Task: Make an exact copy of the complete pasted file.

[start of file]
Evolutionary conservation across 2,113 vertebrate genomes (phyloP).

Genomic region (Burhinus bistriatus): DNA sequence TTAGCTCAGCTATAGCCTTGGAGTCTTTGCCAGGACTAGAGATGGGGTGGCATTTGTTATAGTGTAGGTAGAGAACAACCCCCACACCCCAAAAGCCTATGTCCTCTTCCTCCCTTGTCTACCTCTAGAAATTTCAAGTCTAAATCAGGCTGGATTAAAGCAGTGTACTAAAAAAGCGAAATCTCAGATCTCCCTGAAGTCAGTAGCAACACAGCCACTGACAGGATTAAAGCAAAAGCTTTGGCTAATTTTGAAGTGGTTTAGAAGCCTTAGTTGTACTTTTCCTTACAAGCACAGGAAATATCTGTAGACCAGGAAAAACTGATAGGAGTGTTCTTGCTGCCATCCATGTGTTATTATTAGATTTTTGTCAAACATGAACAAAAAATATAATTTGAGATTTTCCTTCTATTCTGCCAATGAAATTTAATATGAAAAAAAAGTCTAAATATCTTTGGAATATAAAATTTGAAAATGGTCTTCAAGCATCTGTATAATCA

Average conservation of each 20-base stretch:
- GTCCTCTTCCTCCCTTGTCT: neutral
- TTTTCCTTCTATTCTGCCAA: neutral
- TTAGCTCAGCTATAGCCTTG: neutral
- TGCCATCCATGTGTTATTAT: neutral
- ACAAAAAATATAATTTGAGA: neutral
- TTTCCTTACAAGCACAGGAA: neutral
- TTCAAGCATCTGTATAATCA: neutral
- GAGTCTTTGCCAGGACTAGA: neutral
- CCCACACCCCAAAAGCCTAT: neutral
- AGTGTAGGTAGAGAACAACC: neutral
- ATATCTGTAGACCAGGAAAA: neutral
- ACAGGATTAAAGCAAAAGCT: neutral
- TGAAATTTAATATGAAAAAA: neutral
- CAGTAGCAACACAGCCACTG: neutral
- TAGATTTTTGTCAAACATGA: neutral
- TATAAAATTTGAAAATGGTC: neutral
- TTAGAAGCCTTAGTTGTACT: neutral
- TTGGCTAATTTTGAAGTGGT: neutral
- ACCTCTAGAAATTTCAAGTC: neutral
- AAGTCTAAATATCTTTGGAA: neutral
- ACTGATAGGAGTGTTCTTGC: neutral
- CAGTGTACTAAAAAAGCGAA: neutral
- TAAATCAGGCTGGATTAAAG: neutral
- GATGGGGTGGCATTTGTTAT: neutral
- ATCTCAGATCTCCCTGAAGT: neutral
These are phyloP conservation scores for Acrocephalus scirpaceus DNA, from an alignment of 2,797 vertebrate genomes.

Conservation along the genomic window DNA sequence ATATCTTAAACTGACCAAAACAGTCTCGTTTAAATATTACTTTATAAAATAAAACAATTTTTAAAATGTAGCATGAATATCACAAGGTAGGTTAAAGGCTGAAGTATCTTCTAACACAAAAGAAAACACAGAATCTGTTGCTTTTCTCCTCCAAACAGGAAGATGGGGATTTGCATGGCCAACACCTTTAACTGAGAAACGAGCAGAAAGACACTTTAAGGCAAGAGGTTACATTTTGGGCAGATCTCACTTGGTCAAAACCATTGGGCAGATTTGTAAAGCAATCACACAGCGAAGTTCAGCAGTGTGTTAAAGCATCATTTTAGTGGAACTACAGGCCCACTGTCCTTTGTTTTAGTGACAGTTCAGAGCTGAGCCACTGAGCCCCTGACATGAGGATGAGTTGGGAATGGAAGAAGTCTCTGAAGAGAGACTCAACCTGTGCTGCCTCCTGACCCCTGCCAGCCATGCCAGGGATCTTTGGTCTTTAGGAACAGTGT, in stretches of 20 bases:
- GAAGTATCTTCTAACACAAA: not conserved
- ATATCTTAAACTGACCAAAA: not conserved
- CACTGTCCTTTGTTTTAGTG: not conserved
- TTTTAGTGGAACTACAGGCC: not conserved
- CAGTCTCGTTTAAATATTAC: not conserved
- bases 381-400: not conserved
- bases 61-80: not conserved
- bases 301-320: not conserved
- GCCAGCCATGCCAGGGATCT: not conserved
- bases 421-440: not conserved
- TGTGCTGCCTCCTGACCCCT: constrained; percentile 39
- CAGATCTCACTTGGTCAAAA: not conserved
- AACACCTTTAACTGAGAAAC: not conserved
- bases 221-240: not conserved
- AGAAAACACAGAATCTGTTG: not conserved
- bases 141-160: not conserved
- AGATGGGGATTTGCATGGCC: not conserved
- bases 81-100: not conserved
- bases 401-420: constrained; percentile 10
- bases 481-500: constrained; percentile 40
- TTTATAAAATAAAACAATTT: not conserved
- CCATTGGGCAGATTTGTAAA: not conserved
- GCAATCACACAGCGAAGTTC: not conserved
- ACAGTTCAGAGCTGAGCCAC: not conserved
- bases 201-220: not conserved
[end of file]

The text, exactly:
Evolutionary conservation across 2,113 vertebrate genomes (phyloP).

Genomic region (Burhinus bistriatus): DNA sequence TTAGCTCAGCTATAGCCTTGGAGTCTTTGCCAGGACTAGAGATGGGGTGGCATTTGTTATAGTGTAGGTAGAGAACAACCCCCACACCCCAAAAGCCTATGTCCTCTTCCTCCCTTGTCTACCTCTAGAAATTTCAAGTCTAAATCAGGCTGGATTAAAGCAGTGTACTAAAAAAGCGAAATCTCAGATCTCCCTGAAGTCAGTAGCAACACAGCCACTGACAGGATTAAAGCAAAAGCTTTGGCTAATTTTGAAGTGGTTTAGAAGCCTTAGTTGTACTTTTCCTTACAAGCACAGGAAATATCTGTAGACCAGGAAAAACTGATAGGAGTGTTCTTGCTGCCATCCATGTGTTATTATTAGATTTTTGTCAAACATGAACAAAAAATATAATTTGAGATTTTCCTTCTATTCTGCCAATGAAATTTAATATGAAAAAAAAGTCTAAATATCTTTGGAATATAAAATTTGAAAATGGTCTTCAAGCATCTGTATAATCA

Average conservation of each 20-base stretch:
- GTCCTCTTCCTCCCTTGTCT: neutral
- TTTTCCTTCTATTCTGCCAA: neutral
- TTAGCTCAGCTATAGCCTTG: neutral
- TGCCATCCATGTGTTATTAT: neutral
- ACAAAAAATATAATTTGAGA: neutral
- TTTCCTTACAAGCACAGGAA: neutral
- TTCAAGCATCTGTATAATCA: neutral
- GAGTCTTTGCCAGGACTAGA: neutral
- CCCACACCCCAAAAGCCTAT: neutral
- AGTGTAGGTAGAGAACAACC: neutral
- ATATCTGTAGACCAGGAAAA: neutral
- ACAGGATTAAAGCAAAAGCT: neutral
- TGAAATTTAATATGAAAAAA: neutral
- CAGTAGCAACACAGCCACTG: neutral
- TAGATTTTTGTCAAACATGA: neutral
- TATAAAATTTGAAAATGGTC: neutral
- TTAGAAGCCTTAGTTGTACT: neutral
- TTGGCTAATTTTGAAGTGGT: neutral
- ACCTCTAGAAATTTCAAGTC: neutral
- AAGTCTAAATATCTTTGGAA: neutral
- ACTGATAGGAGTGTTCTTGC: neutral
- CAGTGTACTAAAAAAGCGAA: neutral
- TAAATCAGGCTGGATTAAAG: neutral
- GATGGGGTGGCATTTGTTAT: neutral
- ATCTCAGATCTCCCTGAAGT: neutral
These are phyloP conservation scores for Acrocephalus scirpaceus DNA, from an alignment of 2,797 vertebrate genomes.

Conservation along the genomic window DNA sequence ATATCTTAAACTGACCAAAACAGTCTCGTTTAAATATTACTTTATAAAATAAAACAATTTTTAAAATGTAGCATGAATATCACAAGGTAGGTTAAAGGCTGAAGTATCTTCTAACACAAAAGAAAACACAGAATCTGTTGCTTTTCTCCTCCAAACAGGAAGATGGGGATTTGCATGGCCAACACCTTTAACTGAGAAACGAGCAGAAAGACACTTTAAGGCAAGAGGTTACATTTTGGGCAGATCTCACTTGGTCAAAACCATTGGGCAGATTTGTAAAGCAATCACACAGCGAAGTTCAGCAGTGTGTTAAAGCATCATTTTAGTGGAACTACAGGCCCACTGTCCTTTGTTTTAGTGACAGTTCAGAGCTGAGCCACTGAGCCCCTGACATGAGGATGAGTTGGGAATGGAAGAAGTCTCTGAAGAGAGACTCAACCTGTGCTGCCTCCTGACCCCTGCCAGCCATGCCAGGGATCTTTGGTCTTTAGGAACAGTGT, in stretches of 20 bases:
- GAAGTATCTTCTAACACAAA: not conserved
- ATATCTTAAACTGACCAAAA: not conserved
- CACTGTCCTTTGTTTTAGTG: not conserved
- TTTTAGTGGAACTACAGGCC: not conserved
- CAGTCTCGTTTAAATATTAC: not conserved
- bases 381-400: not conserved
- bases 61-80: not conserved
- bases 301-320: not conserved
- GCCAGCCATGCCAGGGATCT: not conserved
- bases 421-440: not conserved
- TGTGCTGCCTCCTGACCCCT: constrained; percentile 39
- CAGATCTCACTTGGTCAAAA: not conserved
- AACACCTTTAACTGAGAAAC: not conserved
- bases 221-240: not conserved
- AGAAAACACAGAATCTGTTG: not conserved
- bases 141-160: not conserved
- AGATGGGGATTTGCATGGCC: not conserved
- bases 81-100: not conserved
- bases 401-420: constrained; percentile 10
- bases 481-500: constrained; percentile 40
- TTTATAAAATAAAACAATTT: not conserved
- CCATTGGGCAGATTTGTAAA: not conserved
- GCAATCACACAGCGAAGTTC: not conserved
- ACAGTTCAGAGCTGAGCCAC: not conserved
- bases 201-220: not conserved